Homeowners trying to greenify their home could collect, at maximum, $14,000 in rebates, if their family does not exceed 150% of the median income of their area. (But don’t worry — there are tax credits available if you do make too much money to qualify for the rebates.)

And not only will replacing the included appliances be much cheaper — it will be cheaper for families in the long run. A one-sheet from Senate Democrats describing the bill said that energy bills for families could be cut by $500 to $1,000 a year.

“A household with an efficient electric heat pump for space heating and cooling, a heat pump water heater, one electric vehicle, and solar panels would save $1,800 a year,” one expert said, per MarketWatch. Those same experts, from Rewiring America, suggested that if a “household invests their energy bill savings from electrifying their home appliances, these savings will grow to $30,000 after 10 years.”

And although it’s great for our wallets, it’s even better for planet Earth. Analysts estimate that changes made because of the IRA will lower carbon emissions by 40% over the next eight years.

Lower Prescription Drug Prices

The IRA gives Medicare the power to negotiate drug prices directly with drug manufacturers, something that hasn’t been allowed in almost two decades and that has been a policy goal of the Democratic party for decades.

The Secretary of Health and Human Services will “negotiate the prices of 10 drugs in 2026, and another 15 drugs in 2027 and again in 2028. The number would rise to 20 drugs a year for 2029 and beyond,” according to CNN.

The bill also expands Medicare benefits for seniors to include free vaccines by 2023, insulin price caps for seniors, and out-of-pocket medication cost caps at $4,000 or less annually by 2024, before lowering that cap to $2,000 in 2025, per Democrat estimates.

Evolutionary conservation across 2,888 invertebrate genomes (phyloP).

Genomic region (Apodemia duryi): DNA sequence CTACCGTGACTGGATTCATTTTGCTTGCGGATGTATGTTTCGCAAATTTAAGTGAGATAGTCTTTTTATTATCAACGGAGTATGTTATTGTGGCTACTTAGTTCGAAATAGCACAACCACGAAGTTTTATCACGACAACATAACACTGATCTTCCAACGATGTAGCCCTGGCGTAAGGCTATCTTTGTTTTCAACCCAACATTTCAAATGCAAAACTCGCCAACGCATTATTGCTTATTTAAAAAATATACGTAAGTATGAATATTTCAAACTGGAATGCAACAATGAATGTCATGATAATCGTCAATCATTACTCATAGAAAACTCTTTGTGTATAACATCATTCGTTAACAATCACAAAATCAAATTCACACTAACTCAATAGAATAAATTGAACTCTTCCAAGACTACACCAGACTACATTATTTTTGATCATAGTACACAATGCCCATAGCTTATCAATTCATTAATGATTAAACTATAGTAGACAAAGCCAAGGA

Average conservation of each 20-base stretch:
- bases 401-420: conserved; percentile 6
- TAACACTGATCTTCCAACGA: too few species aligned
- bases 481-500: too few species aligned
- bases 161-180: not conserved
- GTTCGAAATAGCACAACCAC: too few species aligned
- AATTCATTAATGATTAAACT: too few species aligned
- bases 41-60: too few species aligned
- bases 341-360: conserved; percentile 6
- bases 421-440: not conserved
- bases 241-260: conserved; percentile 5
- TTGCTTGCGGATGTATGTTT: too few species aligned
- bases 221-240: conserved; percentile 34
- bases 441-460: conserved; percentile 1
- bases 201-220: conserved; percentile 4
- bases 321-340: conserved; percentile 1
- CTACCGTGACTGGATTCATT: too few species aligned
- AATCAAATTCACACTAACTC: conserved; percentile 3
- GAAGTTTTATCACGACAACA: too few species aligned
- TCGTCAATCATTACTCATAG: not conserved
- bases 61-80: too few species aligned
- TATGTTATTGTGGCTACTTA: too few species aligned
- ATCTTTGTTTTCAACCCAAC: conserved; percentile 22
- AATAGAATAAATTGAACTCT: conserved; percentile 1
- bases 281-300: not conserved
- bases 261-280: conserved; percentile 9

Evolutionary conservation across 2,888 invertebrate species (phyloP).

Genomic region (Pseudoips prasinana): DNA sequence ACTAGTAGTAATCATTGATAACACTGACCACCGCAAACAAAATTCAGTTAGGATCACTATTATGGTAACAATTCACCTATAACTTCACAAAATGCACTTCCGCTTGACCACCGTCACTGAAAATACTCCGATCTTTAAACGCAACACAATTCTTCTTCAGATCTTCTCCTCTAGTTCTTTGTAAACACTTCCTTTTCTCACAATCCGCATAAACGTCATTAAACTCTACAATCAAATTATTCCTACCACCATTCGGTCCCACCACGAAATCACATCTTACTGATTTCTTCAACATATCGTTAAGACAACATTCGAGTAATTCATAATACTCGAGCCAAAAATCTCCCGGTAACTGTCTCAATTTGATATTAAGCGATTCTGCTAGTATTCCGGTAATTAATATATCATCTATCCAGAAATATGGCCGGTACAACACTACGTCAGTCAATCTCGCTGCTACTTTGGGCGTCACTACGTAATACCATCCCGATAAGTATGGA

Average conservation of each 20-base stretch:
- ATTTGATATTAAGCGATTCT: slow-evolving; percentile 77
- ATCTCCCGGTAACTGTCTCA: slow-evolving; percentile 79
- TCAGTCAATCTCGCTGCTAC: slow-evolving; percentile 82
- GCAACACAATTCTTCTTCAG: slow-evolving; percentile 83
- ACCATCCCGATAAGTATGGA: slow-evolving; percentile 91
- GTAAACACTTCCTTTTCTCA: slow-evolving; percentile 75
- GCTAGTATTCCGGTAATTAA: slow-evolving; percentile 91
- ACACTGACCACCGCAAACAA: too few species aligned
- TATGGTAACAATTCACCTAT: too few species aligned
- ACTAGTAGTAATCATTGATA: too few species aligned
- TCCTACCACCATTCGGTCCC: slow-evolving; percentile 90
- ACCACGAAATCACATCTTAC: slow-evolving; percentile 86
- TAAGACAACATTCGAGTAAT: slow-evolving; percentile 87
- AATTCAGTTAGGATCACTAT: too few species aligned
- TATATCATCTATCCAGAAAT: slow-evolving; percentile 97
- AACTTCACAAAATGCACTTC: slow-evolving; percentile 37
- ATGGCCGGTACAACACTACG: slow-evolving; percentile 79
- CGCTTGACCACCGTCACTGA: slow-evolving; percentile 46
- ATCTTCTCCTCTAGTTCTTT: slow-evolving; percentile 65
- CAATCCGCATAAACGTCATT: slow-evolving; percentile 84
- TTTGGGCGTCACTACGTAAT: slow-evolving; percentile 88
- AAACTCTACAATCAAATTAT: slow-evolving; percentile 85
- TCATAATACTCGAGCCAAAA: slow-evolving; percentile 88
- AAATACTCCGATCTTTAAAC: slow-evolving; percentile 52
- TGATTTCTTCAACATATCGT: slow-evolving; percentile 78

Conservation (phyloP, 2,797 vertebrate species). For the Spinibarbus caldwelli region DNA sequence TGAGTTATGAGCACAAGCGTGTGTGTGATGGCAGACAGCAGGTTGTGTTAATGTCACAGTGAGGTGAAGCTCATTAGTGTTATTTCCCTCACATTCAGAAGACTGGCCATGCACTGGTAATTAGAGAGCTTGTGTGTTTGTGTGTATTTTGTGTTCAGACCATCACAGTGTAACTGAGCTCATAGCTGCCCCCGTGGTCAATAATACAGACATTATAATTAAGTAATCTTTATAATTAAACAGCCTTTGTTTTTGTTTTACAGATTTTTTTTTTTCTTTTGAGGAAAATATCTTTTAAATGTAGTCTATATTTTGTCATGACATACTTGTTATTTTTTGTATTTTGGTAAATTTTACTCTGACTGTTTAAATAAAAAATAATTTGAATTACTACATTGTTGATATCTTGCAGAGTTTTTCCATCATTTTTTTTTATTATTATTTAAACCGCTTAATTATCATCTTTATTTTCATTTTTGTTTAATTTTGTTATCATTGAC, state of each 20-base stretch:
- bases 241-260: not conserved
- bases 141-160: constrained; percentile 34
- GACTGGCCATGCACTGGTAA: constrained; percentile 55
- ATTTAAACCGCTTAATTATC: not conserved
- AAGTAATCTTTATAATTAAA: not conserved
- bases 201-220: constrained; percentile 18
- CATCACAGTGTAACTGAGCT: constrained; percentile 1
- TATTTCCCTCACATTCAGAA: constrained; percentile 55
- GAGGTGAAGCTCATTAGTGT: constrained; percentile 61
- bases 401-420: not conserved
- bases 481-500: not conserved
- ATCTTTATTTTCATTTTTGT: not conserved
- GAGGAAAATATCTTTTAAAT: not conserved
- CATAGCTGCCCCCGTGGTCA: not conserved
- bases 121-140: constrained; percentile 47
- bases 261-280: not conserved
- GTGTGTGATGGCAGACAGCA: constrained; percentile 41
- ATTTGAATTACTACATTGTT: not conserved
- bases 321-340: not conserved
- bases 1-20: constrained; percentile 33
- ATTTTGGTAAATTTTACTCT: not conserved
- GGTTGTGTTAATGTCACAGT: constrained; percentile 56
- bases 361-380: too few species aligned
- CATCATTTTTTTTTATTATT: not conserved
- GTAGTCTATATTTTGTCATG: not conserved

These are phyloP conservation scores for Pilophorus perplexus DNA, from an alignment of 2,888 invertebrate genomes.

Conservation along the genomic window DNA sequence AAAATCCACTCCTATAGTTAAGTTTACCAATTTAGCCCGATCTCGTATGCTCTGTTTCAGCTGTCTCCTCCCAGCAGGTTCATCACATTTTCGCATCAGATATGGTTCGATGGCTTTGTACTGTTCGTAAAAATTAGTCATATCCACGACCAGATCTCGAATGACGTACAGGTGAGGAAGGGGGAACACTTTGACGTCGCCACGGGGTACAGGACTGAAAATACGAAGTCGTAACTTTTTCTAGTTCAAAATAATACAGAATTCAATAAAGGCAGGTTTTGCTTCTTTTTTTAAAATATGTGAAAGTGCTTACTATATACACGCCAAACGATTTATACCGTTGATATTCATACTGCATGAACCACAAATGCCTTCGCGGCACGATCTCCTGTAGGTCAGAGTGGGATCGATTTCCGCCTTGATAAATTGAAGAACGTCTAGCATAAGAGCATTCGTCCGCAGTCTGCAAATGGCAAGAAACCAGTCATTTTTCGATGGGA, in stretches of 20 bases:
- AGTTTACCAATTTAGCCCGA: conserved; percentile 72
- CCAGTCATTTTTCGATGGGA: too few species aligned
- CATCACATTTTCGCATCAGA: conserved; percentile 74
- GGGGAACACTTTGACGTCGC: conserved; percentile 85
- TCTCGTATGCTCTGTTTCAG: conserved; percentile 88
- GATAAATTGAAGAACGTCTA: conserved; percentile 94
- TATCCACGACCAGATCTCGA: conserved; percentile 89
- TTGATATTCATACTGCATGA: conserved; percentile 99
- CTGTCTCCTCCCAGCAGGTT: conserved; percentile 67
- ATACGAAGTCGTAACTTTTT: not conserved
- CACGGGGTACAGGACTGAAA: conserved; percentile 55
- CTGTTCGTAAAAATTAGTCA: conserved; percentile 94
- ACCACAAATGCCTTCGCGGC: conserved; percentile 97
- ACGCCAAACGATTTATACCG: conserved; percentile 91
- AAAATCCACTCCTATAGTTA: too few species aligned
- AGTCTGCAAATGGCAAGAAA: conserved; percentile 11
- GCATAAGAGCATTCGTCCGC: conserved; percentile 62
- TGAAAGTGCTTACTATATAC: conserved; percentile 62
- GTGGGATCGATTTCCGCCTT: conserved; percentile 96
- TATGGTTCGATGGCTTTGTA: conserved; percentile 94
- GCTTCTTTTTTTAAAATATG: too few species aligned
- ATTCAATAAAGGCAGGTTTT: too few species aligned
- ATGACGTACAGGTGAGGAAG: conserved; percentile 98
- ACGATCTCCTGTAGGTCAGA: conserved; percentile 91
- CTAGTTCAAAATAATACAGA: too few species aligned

The bill extends pandemic-era Affordable Care Act (ACA) subsidies that were set to expire this year. These subsidies have allowed millions of Americans to qualify for low- or no-cost health insurance premiums on the ACA marketplace. It’s expected to save the average ACA enrollee $800 a year in the ACA marketplace.

Raise Taxes On Corporations And The Wealthy

The Senate approved a 15% minimum tax on large corporations, a 1% tax on corporate stock buybacks, and a tax increase on Americans who earn more than $400,000. Individuals who earn less than $400,000 and married families that earn less than $450,000 will not experience a tax increase.

"Rather than risking more inflation with trillions in new spending, this bill will cut the inflation taxes Americans are paying, lower the cost of health insurance and prescription drugs, and ensure our country invests in the energy security and climate change solutions we need to remain a global superpower through innovation rather than elimination," Senator Manchin said.

“This bill is the biggest step forward on climate, ever,” Biden said at the signing event.